Swedish, US and Canadian pension funds have acquired farmlands in Brazil by way of a Brazilian businessman accused of using violence and fraud to displace small farmers. These pension funds are also using complex company structures that have the effect of evading Brazilian laws restricting foreign investments in farmland.
The pension funds have been investing in Brazil through a global farmland fund called TIAA-CREF Global Agriculture LLC (TCGA). The fund is managed by the US-based Teachers Insurance and Annuity Association-College Retirement Equities Fund (TIAA-CREF). Those investing in the fund include TIAA-CREF, the Second Swedish National Pension Fund (AP2) and the Caisse de dépôt et placement du Québec (CDP) and the British Columbia Investment Management Corporation (bcIMC) of Canada.
These pension funds have refused to disclose detailed information about the farmlands acquired by TCGA, saying that this is “competitive information.” They maintain, however, that their investments are in full compliance with the Principles of Responsible Investment in Farmland, which were co-founded by TIAA-CREF and AP2 (See Box 1: TCGA’s principles for “responsible” farmland investment).
The lack of public information about the location of TCGA’s farmland investments in Brazil has prevented previous independent investigations from assessing TCGA’s investments. In our investigations, however, we were able to access public documents identifying several farms purchased by a company created specifically to channel TCGA’s investments in Brazilian farmland. While this information was not sufficient to determine the exact location of most of these farms or to verify their existence, it did allow us to identify four farms in the southern parts of the states of Maranhão and Piauí, where land conflicts and land grabbing are rife. Further investigations revealed that some of the farms that TCGA acquired in these areas were owned by the companies of a Brazilian businessman, who is the subject of several criminal investigations, before being sold to TCGA. This businessman is accused of resorting to an illegal and often violent process of land grabbing referred to in Brazil as “grilagem”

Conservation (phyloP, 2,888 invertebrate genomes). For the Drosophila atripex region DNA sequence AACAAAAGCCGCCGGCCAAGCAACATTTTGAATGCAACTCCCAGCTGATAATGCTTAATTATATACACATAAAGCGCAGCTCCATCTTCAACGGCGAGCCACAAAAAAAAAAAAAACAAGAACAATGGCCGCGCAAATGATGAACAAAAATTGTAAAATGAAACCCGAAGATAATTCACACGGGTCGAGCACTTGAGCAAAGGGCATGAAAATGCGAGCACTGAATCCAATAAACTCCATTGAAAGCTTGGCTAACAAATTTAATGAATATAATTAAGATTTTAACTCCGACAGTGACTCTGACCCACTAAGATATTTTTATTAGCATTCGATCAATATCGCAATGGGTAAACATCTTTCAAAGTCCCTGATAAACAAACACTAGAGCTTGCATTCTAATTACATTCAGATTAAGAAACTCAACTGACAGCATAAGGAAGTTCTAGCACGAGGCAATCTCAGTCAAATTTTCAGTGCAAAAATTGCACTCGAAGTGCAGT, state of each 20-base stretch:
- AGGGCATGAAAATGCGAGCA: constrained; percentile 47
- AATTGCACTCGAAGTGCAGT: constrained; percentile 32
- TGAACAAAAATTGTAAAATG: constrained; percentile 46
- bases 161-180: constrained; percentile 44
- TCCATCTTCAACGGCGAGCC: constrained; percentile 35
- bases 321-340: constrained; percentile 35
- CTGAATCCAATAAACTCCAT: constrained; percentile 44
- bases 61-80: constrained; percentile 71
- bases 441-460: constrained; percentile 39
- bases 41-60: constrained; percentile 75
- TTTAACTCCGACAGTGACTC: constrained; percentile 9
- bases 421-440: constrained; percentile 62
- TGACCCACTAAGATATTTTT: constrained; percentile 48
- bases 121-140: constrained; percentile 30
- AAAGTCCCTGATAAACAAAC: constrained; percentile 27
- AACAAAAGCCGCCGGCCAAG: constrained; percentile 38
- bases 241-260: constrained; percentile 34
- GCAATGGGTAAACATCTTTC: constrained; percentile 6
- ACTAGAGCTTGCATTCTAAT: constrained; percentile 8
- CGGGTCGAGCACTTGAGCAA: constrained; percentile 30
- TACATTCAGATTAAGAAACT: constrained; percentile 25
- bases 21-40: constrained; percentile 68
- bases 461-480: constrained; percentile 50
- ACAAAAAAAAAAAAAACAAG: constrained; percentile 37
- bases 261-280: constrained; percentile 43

Our investigations also uncovered how TCGA uses a complex company structure that effectively evades Brazilian laws restricting foreign investment in farmland. Aside from these apparent violations of Brazilian legislation, our investigations show that TCGA’s investments in Brazilian farmland are contributing to a larger process of land speculation and expansion of industrial agriculture plantations that are fueling land grabbing, environmental destruction, labour exploitation and numerous social and health calamities across rural Brazil.